Feb 2, 2014

Going Green with Fodder

Draining out water.
After the equipment has been sterilized, and the seeds soaked in bleach water for 12 hours, it's time to get serious about making this seed grow into fodder.  One of the handy things about using these reusable jar lids is that I can just loosen them slightly and dump the water out without losing any of the seeds.

The seeds have started to sprout after soaking 12 hours.
Most of the instructions I've seen about growing fodder suggest continuing to soak the seeds for about three days, changing out the water twice a day.  However, when I looked at my seeds after the initial drain, I saw that many of the seeds were already starting to sprout.  So, I decided that it wouldn't hurt to move the seeds to a growing tray right then.  I dumped the drained seeds into one of the washed trays, peeling back a corner of the plastic wrap that I had covering it.
Dumping seeds into tray.


Seeds spread out in the tray.
In order to spread the seeds evenly in the tray without contaminating the seeds, I washed my hands thoroughly.  If you've ever taken a food safety course, you know that truly clean hands is only possible with water as hot as you can stand it and scrubbing with antibacterial soap for at least 20 seconds, especially between the fingers and under the fingernails.  One trick for getting a full 20 seconds of washing is to sing "Happy Birthday" to yourself, twice through.  Follow up with a bit of hand sanitizer, and rub until your hands are completely dry.  I didn't measure exactly how deep my seeds were in the tray, but I know that anything much more than 3/4" tends to mean lack of seed sprouting, and excessive mold. Mine should be well below that, especially since I can still see the black of the tray under the seeds.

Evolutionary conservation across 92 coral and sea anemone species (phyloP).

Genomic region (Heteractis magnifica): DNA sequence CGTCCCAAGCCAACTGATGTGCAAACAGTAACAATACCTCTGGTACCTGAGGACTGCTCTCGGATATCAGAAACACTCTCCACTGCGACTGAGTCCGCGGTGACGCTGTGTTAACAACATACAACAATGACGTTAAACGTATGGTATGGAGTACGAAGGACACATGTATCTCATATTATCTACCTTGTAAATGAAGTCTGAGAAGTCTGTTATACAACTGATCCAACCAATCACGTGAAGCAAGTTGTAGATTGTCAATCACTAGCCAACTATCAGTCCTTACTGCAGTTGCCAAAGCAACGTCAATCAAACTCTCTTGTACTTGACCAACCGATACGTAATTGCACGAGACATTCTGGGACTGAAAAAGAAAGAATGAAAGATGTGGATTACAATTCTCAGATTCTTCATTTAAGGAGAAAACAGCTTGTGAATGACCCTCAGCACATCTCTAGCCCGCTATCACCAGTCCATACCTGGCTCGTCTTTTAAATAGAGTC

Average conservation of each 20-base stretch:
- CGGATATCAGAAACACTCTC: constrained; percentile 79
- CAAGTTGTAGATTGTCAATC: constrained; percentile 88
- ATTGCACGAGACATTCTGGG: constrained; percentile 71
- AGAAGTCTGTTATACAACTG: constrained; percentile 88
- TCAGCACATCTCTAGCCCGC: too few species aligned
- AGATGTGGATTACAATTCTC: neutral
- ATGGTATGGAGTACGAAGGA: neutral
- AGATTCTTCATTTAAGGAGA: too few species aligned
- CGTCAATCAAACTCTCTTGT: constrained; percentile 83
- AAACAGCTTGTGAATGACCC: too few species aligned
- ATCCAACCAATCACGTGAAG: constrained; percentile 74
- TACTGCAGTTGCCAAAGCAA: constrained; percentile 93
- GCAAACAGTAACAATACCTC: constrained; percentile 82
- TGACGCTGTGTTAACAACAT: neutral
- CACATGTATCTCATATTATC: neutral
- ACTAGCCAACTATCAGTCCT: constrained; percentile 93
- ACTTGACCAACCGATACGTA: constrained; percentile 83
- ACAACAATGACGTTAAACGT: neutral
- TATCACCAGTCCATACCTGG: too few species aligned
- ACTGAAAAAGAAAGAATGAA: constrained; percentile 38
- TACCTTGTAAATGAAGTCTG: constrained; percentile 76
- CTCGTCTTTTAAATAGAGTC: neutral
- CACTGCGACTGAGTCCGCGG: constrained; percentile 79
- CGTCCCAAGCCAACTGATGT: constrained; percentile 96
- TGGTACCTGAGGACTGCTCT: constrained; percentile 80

Filling the tray with low water pressure.
From there, we use the hydroponic method of flood and drain, which means filling up the tray with water, and then dumping it out.  Even though the sprouts just came out of a soak, I did a flood and drain to help remove any traces of bleach that might still be on the seeds.  While the seeds are still in the sprouting stage, some of the seeds try to float and escape the container as I'm dumping it out, but I use the plastic sheet as a kind of dam filter to keep the floaters in the tray.
Draining off the water.


Covered back up with plastic.
Temp at the growing shelf.
After dumping, I covered the tray back up with the plastic wrap, and set the tray at the growing station, which was at just over 64 degrees at the time.

Every twelve hours, I repeated the flood and drain.  Each day, the sprouts could be seen getting just a little bit longer, and after 3 days in the tray, I was starting to see green in the shoots.
After 24 hours in the growing tray.
After 48 hours in the growing tray.
After 72 hours (3 days) in the growing tray.